One of the many pleasures of travelling slowly by bicycle is crossing a border from one country to another. Whilst there may be no change in the landscape, everything about the people feels completely different.
Spain felt like Portugal on steroids … it was bigger, grander, louder.
Where Portugal has small orange groves and olive farms, Spain has endless plantations.
Where Portugal has plazas filled with blue and white azulejos, the tiles decorating the squares in Spain are a riot of colour.
When those plazas are full of people eating and drinking, there is a low hum of conversation in Portugal. In Spain people are practically shouting at each other, such is their excitement.
Even cycling in Spain takes on a grander scale. We found ourselves riding longer distances, climbing more hills and looking out at wider horizons and bigger skies.
Our plan was to cycle to Seville, Cordoba and Granada, the three great cities that form the ‘Golden Triangle’ of Andalucia, pedalling for three days to reach each one.
These cities were first shaped by the Islamic kingdom of Al-Andalus …which lasted for nearly eight centuries and extended at it’s peak to most of Spain, Portugal and even a bit of France. Then by Isabella and Ferdinand, the great ‘Catholic Monarchs’, who began the unification of Spain through their marriage and completed the Christian Reconquista of the peninsula when they captured Granada in 1492.
As the last Moorish ruler reluctantly left Granada, Isabella immediately agreed to sponsor Christopher Columbus for his voyage across the Atlantic. He was seeking a new trading route to India but instead discovered the Americas and with it untold riches for the Spanish royals, ushering in the Spanish Golden Age of Exploration.
Much of this wealth was spent on huge cathedrals, built over mosques to establish the dominance of the Catholic faith. As the architects of Seville cathedral said at the time …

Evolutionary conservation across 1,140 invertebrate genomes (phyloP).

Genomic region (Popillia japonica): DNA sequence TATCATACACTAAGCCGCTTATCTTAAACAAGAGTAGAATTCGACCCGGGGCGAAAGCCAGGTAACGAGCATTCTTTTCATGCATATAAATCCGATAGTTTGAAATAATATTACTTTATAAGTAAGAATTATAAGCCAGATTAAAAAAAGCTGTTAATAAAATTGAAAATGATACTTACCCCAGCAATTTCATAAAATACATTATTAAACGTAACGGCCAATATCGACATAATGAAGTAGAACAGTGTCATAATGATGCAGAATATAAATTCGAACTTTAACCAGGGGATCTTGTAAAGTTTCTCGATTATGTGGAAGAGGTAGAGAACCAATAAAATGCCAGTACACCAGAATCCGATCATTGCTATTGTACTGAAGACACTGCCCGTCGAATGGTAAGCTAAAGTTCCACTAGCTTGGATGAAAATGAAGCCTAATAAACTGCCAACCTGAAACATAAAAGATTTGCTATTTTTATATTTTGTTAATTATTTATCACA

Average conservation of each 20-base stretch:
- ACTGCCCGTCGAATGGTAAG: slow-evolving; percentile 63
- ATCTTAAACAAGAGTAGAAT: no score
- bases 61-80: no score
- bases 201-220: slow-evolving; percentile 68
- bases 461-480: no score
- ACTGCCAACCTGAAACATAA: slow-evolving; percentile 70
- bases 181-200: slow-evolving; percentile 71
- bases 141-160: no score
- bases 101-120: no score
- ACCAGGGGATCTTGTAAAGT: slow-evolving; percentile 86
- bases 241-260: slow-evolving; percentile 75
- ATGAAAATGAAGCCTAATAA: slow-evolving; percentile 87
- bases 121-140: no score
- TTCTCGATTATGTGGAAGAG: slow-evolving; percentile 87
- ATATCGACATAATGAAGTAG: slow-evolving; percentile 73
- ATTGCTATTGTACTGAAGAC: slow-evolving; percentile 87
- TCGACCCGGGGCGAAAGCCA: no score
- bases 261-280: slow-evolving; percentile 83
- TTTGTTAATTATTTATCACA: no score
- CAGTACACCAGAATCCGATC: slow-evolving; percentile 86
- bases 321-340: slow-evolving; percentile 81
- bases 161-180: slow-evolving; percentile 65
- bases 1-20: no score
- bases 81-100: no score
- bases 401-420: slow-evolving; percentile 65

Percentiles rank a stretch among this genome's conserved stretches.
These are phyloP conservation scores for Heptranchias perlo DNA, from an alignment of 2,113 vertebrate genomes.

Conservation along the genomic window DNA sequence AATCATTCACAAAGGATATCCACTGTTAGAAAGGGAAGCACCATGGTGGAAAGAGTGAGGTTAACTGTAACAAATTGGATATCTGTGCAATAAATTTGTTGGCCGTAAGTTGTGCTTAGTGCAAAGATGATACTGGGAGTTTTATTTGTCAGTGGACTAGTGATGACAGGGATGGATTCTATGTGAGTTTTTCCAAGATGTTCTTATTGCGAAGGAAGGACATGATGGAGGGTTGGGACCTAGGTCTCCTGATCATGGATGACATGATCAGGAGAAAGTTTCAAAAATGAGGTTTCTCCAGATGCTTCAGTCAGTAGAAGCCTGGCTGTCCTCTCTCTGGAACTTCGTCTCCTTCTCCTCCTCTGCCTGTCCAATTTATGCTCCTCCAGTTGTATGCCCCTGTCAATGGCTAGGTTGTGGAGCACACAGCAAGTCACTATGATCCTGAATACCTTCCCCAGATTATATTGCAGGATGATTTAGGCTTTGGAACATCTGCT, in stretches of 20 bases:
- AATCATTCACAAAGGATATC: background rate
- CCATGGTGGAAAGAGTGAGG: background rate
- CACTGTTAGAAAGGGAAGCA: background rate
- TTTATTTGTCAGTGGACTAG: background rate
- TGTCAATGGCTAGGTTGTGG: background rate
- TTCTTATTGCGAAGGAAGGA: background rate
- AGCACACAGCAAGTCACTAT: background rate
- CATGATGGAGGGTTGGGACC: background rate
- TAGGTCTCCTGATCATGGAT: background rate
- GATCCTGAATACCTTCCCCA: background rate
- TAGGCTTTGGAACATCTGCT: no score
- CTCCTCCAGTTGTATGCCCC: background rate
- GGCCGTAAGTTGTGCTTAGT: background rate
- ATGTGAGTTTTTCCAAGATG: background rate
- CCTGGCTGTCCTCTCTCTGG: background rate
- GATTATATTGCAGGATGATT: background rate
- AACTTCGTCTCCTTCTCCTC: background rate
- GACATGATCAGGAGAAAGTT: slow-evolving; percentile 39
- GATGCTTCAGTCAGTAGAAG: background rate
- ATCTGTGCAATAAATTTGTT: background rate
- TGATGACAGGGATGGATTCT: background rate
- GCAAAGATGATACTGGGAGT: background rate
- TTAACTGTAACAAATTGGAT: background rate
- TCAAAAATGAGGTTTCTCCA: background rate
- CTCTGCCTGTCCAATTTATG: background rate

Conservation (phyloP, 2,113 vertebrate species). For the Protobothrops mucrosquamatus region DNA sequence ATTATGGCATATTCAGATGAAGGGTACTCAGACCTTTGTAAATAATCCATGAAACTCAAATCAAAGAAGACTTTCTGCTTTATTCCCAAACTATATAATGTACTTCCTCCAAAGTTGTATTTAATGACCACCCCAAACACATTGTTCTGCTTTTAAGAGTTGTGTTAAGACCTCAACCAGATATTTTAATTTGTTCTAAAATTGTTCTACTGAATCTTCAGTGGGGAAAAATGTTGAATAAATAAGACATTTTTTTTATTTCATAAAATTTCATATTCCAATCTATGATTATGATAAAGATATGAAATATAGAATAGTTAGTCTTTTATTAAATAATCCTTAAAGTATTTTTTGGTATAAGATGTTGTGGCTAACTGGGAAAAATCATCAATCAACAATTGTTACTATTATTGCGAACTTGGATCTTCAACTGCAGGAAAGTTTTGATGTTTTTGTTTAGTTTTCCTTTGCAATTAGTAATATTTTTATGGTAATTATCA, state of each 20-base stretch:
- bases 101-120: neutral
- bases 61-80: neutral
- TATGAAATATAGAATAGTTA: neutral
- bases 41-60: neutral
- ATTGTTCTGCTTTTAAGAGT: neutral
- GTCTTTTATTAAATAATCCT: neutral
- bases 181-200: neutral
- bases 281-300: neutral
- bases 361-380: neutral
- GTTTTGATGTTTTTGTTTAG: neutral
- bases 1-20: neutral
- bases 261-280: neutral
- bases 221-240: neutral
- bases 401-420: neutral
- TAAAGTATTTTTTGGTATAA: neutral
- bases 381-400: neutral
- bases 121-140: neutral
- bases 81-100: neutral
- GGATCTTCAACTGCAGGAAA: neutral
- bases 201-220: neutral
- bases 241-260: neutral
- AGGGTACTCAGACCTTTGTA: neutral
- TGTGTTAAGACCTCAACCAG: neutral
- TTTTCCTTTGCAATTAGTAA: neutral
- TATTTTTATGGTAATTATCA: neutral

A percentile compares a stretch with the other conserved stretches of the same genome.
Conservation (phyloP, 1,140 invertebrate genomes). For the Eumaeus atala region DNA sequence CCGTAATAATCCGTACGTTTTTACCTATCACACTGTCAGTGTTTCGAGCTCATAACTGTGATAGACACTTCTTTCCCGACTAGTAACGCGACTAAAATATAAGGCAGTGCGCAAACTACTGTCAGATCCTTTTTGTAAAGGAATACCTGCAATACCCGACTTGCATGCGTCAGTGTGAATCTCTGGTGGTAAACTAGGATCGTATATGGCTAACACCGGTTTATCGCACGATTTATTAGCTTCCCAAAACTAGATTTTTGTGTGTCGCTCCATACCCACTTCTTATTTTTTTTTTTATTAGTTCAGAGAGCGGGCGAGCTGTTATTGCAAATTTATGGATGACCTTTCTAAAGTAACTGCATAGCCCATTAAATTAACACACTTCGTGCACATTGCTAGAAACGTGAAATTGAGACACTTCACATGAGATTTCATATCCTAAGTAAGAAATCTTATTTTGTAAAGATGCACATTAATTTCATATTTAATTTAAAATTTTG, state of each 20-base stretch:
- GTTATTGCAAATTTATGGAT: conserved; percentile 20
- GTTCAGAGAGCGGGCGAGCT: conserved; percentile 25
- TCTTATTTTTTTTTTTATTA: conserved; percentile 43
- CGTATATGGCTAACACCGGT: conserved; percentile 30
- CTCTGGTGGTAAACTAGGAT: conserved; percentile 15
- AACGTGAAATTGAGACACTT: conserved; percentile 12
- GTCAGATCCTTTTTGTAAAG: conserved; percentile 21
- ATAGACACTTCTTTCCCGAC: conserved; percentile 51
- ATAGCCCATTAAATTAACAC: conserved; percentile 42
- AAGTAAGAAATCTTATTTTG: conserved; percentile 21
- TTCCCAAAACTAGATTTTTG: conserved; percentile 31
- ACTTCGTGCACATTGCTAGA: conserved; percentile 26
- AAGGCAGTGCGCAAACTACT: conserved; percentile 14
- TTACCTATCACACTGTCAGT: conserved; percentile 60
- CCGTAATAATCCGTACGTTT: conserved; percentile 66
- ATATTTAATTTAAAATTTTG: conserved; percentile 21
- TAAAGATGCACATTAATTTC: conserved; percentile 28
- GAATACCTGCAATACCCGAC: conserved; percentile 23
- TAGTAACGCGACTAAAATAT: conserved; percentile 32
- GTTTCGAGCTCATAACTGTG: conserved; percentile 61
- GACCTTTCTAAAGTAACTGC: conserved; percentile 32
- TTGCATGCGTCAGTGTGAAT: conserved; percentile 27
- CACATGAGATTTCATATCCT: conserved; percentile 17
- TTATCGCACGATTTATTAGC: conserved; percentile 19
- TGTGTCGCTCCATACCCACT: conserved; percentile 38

“Let us build such a church, that those who come after us shall take us for madmen!”
It is both awesome and awful.
Awesome as a staggeringly beautiful building. Among many treasures, it has the world’s largest altarpiece … 45 scenes from the life of Christ carved in wood and covered by an extraordinary amount of gold.
Awful as a symbol of religious power that was enforced by the Spanish Inquisition, set up by Ferdinand and Isabella at the same time.
This reign of terror, based on local informants, torture and ritualistic executions lasted for 350 years. The Spanish Inquisition drove out all other religions (Jews, Muslims, Protestants etc.) and gradually extended their remit to a wide variety of other ‘crimes’.
Having made all this wealth possible, Columbus is rightly honoured with an enormous tomb in the centre of the cathedral, held aloft by four kings no less, representing each region of Spain.
Cycling from Seville to Cordoba we followed the River Guadalquivir through endless orange plantations, interspersed with pomegranate, walnut and almond trees.
We enjoyed staying in small hostales, simple 2-star family run hotels that usually included a breakfast of crusty toast topped with tomato paste and olive oil.
A noticeable feature of these small Andulician towns is the large number of churches, each with a bell tower that rings out the time.
They’re charming during the day but not so endearing at night!